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SoC joins the fold of ARM-based processors for Windows 8

Now that Microsoft's Windows 8 is officially out of the bag, we can also confirm that it will be running on ARM-based processors from Qualcomm, NVIDIA, Texas Instruments, and, of course, Intel. 

Qualcomm will be unleashing its next-generation, dual-core "Krait" MSM8960 processor on upcoming Windows 8 devices. The Krait boasts clock speeds of up to 2.5GHz and integrating both 3G and LTE onto a single piece of silicon, CNET reports. Windows 8 has also been demonstrated running on a single-core 1.2GHz Snapdragon.

Meanwhile, NVIDIA showed off a Windows 8 tablet running on the quad-core Kal-El processor. The Kal-El boasts four CPU cores and 12 GPU cores, with five times the performance of the Tegra 2 that's currently used in NVIDIA-powered Android tablets.

Not to be outdone, Texas Instruments unleashed its own ARM-based Windows 8 processor, the 1.8GHz OMAP4470. The SoC is powered by a pair of 1.0GHz ARM Cortex-A9 MPCore engines and two 266MHz ARM Cortex-M3 (multimedia duties). That's paired with a single-core PowerVR SGX544 GPU that supports DirectX, OpenGL ES 2.0, OpenVG 1.1, and OpenCL 1.1 (said to boost graphics performance by 2.5x). 

The OMAP4470 promises an 80 percent increase in web browsing performance and better power usage. The SoC was designed for tablets, netbooks and smartphones running Android, Linux, and Windows 8, and can support up to three HD displays at a resolution of QXGA (2048x1536).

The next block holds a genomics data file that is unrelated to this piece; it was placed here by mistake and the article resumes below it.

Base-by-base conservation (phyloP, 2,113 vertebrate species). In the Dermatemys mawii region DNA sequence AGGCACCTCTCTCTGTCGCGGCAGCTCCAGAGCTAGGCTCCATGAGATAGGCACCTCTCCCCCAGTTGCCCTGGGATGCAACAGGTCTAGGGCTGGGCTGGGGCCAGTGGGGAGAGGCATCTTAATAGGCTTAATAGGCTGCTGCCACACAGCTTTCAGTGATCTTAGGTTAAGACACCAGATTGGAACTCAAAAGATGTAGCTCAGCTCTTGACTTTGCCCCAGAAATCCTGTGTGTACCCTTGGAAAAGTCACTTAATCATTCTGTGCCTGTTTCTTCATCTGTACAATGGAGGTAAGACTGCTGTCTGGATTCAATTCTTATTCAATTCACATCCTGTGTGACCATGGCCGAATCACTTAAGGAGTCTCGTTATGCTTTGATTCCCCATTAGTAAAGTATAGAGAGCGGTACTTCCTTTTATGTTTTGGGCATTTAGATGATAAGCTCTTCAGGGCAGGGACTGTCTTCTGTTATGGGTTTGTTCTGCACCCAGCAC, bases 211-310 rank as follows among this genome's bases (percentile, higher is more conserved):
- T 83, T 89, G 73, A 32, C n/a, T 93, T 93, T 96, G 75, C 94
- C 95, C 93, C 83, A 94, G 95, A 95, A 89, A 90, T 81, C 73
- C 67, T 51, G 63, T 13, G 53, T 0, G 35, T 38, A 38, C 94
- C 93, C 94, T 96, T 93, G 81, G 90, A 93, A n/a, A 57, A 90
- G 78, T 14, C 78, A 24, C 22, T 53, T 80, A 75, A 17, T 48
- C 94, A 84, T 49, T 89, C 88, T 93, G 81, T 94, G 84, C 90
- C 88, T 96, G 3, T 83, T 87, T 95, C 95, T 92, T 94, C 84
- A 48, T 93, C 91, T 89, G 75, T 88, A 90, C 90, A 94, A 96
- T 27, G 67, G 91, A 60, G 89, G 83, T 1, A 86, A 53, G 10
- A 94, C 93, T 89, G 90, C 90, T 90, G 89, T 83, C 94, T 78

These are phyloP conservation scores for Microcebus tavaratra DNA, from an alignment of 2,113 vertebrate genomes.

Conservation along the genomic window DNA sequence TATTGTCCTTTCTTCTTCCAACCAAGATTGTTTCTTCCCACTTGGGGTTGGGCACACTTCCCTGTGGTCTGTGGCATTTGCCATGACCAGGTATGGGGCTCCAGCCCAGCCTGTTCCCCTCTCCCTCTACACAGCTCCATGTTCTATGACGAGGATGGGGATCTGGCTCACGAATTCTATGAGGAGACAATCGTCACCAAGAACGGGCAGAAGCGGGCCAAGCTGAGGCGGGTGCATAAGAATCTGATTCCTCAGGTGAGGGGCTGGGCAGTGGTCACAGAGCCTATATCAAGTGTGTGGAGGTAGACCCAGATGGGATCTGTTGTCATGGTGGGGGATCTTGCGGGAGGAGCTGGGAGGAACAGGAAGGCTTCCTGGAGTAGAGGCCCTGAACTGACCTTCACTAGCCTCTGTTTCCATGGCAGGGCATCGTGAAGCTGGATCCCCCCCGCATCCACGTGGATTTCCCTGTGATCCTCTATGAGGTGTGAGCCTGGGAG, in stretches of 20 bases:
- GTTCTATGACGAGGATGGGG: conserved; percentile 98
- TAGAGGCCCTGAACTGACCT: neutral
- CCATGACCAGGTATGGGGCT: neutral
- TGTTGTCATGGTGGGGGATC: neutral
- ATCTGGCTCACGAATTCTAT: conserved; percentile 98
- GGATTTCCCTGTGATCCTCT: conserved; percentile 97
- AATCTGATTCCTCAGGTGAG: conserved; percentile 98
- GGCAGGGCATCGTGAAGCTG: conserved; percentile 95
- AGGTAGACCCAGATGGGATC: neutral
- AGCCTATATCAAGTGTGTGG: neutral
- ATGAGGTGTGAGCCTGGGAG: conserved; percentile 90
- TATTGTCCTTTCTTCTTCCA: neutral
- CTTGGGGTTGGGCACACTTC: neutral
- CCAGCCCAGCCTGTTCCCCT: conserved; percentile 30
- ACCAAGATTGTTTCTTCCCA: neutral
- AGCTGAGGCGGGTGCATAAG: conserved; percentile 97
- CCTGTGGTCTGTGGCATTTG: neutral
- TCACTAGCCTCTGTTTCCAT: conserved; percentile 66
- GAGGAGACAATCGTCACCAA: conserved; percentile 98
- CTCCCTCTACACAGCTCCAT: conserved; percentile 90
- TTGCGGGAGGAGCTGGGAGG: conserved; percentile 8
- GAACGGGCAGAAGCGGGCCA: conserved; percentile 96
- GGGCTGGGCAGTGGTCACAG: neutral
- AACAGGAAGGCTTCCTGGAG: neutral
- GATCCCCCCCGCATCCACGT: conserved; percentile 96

The 45nm OMAP4470 will begin sampling the second half of the year, with the first devices based on it to start hitting shelves in the first half of 2012.



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RE: On a tangent
By theapparition on 6/2/2011 10:30:34 AM , Rating: 3
They have plenty of $300 Netbooks and laptops that already let non-techy people use office, surf the web and check thier email.

Welcome to years ago. How does Arm change this?

I'm not saying anything negative about Arm, just don't see why all of a sudden you think this is going to open up a new market, when there are already plenty of products in that market.


RE: On a tangent
By nxjwfgwe on 6/3/11, Rating: -1
"This is about the Internet.  Everything on the Internet is encrypted. This is not a BlackBerry-only issue. If they can't deal with the Internet, they should shut it off." -- RIM co-CEO Michael Lazaridis














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